Social media can be a trial for local judges

They strive to retain fair and impartial juries in age of Facebook, smartphones

By Laura McVicker, Columbian staff writer

Published:

 
photoA poster hangs in Clark County Superior Court Judge Barbara Johnson’s jury room reminding panel members of their responsibilities. The emergence of smartphones and social media have posed challenges for judges presiding over trials.

(/The Columbian)

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There’s a story circulating around the Clark County Courthouse about a prospective juror who answered her phone during court proceedings.

It happened during jury selection on a criminal case in Judge John Nichols’ courtroom. The woman in her late 30s, sitting in the front row, shocked everyone when she walked out of the courtroom to take the call.

“I shook my head at her” to get her to end the call, Nichols recalled. “She held up her hand for me to stop.”

Needless to say, the woman wasn’t chosen for the jury panel.

The situation, though rare, represents a new challenge for judges: How to retain fair and impartial juries in a society strapped to their smartphones. As social media, such as Facebook and Twitter, continues to rise in popularity, more people tend to get their information from a variety of sources and stay connected to their phones everywhere.

The distraction of cellphones isn’t a new issue for judges aiming to keep proper decorum in the courtroom. But the way in which prospective jurors can find out about cases outside the courthouse is new.

“I think they’re in the habit of relying on (the Internet) for everything,” Nichols said. “The first thing they want to do is look (a case) up.”

In trials, jurors are always instructed to stay away from outside information that may influence how they view a case, because it may be biased or inaccurate or include information purposely kept away because of court rules. They are also instructed not to discuss the case with anyone.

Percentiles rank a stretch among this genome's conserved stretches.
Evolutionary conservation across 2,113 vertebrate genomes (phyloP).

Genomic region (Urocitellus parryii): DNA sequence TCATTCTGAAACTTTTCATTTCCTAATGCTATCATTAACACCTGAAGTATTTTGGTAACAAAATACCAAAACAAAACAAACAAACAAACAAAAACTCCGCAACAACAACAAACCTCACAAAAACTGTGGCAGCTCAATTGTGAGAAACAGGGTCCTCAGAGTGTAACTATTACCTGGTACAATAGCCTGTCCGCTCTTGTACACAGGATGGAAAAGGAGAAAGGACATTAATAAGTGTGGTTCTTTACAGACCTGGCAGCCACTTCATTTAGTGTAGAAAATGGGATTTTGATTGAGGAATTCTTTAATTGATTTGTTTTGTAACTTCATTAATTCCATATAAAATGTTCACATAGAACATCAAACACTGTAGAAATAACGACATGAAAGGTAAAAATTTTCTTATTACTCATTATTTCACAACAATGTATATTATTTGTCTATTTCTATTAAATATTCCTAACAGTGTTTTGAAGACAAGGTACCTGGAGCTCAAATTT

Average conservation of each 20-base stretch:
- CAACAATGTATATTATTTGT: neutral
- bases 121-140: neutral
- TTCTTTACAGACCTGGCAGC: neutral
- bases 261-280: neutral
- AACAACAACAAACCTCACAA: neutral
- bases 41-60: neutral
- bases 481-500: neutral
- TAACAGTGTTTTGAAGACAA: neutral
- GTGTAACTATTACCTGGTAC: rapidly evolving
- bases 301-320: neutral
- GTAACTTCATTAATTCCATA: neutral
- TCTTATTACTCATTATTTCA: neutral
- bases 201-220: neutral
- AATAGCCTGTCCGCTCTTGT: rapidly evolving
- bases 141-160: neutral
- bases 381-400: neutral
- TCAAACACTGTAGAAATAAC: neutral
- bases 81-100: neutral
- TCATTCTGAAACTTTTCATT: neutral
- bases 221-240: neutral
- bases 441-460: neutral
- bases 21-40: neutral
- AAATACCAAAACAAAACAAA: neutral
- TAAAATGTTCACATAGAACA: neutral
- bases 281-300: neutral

Jury instructions updated

Another juror in a different trial in Nichols’ courtroom did try to do independent research. The judge had just seated the jury, and the case was on a recess when the juror looked up the defendant’s name on his smartphone. It didn’t affect the trial, besides the fact that the juror was kicked off the panel, but Nichols still sees it as an example of why judges have started imposing new instructions for juries.

Superior Court judges now include in their jury instructions an admonishment not to go on Facebook,

Twitter or any other social networking site to talk about the case or do research.

So far, Clark County hasn’t had any problems with juries breaking these rules, said presiding Superior Court Judge Barbara Johnson. As soon as they are instructed on the guidelines after being sworn-in, they usually abide by the rules.

“They usually are very sincere about seeing through their duties,” Johnson said.

This comes despite several stories throughout the United States of jurors tweeting during trials or posting comments on their Facebook pages about cases. In Arkansas, a juror was caught tweeting during a death penalty murder trial and an appeals court later threw out the defendant’s conviction.

Considering the problems courts in other jurisdictions have had, Johnson said judges are taking steps to ensure that doesn’t happen here. For instance, judges have started hanging posters in deliberation rooms, reminding jurors to be cautious with their phones. The poster has a picture of a smartphone with rules of proper phone etiquette.

Johnson said judges may also consider taking jurors’ phones away during trials (they are already confiscated during the deliberation phase).

Nichols said judges are simply trying to ensure the same impartiality that existed before the new technology and social media.

“It brings up all sorts of things we’ve never had to deal with before,” Nichols said.

Laura McVicker: www.twitter.com/col_courts;www.facebook.com/reportermcvicker;laura.mcvicker@columbian; 360-735-4516.